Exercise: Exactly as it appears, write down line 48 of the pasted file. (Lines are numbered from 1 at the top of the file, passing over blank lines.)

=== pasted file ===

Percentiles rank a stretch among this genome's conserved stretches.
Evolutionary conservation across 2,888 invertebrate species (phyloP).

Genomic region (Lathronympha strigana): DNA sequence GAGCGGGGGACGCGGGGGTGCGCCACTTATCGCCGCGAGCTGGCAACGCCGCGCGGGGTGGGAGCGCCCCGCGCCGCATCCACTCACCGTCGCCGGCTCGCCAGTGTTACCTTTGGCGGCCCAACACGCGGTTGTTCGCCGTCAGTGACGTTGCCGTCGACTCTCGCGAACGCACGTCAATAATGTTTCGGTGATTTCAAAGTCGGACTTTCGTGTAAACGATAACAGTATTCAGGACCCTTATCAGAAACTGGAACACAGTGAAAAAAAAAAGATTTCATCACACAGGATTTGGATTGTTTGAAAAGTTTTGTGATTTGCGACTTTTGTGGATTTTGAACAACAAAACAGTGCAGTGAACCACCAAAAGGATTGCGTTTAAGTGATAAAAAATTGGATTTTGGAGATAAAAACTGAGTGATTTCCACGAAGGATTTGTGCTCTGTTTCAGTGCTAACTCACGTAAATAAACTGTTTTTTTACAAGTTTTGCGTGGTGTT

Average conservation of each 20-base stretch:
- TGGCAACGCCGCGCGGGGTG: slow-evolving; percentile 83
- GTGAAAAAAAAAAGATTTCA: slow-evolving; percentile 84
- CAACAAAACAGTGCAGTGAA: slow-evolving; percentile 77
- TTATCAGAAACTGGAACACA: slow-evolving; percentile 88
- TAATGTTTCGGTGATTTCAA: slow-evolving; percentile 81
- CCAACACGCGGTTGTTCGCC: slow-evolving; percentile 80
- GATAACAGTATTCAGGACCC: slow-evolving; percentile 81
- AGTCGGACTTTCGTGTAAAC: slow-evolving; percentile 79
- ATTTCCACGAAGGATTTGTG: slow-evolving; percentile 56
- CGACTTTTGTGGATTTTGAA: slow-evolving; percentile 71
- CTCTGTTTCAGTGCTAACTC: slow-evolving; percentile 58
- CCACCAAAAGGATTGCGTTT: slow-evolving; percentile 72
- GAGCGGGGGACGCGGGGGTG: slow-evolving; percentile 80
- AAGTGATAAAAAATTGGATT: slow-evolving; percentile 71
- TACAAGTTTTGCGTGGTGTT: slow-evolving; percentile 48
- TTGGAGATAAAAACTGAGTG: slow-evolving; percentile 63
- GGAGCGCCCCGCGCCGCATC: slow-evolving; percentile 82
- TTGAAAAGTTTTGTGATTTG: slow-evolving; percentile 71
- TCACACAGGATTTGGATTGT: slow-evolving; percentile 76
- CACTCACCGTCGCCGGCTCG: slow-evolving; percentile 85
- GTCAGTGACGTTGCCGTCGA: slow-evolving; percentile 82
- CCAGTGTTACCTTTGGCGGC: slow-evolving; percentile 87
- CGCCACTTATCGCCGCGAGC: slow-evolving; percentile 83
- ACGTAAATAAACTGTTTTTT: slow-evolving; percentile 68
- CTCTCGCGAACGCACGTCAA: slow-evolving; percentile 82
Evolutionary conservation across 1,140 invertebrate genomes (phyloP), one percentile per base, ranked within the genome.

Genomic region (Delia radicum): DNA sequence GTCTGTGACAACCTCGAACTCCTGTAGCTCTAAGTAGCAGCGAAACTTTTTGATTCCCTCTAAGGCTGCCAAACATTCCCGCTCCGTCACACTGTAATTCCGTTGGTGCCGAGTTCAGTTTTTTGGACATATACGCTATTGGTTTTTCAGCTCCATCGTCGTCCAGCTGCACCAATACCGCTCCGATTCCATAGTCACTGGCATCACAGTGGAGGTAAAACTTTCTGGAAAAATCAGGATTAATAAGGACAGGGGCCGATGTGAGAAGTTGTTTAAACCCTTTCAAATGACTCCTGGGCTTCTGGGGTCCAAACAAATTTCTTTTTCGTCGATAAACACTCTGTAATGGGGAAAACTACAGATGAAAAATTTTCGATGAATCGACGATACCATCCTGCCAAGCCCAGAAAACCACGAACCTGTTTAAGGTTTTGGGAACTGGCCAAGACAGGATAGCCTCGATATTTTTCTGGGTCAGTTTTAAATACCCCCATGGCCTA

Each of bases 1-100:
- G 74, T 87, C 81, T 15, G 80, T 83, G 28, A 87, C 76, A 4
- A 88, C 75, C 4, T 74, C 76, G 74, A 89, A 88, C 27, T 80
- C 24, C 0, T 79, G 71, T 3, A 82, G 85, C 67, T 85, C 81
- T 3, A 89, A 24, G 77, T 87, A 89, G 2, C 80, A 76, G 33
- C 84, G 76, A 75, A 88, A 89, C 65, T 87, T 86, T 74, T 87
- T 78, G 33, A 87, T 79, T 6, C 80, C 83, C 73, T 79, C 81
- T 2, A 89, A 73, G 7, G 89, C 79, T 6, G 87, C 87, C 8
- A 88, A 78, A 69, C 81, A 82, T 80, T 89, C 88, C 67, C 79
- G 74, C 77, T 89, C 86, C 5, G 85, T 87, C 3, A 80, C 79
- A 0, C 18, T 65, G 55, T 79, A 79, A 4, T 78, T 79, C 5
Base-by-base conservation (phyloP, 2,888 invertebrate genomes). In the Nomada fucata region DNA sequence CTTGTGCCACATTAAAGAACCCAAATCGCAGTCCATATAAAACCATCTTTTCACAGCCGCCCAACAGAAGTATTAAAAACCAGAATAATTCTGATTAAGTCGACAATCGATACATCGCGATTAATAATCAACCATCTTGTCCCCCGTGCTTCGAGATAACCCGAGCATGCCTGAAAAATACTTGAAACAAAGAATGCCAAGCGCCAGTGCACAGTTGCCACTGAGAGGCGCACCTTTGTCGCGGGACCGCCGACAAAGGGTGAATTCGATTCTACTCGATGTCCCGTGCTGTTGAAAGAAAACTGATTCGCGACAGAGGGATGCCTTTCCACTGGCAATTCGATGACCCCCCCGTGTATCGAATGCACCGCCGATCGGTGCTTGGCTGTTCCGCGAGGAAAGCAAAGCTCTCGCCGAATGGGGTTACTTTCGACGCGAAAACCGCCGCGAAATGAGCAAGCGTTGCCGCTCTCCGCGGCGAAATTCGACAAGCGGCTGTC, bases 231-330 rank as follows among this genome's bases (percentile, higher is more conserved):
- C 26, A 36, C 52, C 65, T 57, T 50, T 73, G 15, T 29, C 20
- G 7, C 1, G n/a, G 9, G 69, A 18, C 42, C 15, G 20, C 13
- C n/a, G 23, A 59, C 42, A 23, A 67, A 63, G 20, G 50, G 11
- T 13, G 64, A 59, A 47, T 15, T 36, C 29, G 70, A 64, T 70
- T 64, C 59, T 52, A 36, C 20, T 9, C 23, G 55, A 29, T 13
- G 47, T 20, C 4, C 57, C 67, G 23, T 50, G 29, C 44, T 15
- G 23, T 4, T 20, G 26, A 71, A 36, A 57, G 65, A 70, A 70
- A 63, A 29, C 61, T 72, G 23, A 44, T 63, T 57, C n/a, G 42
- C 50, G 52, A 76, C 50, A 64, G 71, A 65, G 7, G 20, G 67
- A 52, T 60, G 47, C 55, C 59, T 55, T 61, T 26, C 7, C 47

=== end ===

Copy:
- T 64, C 59, T 52, A 36, C 20, T 9, C 23, G 55, A 29, T 13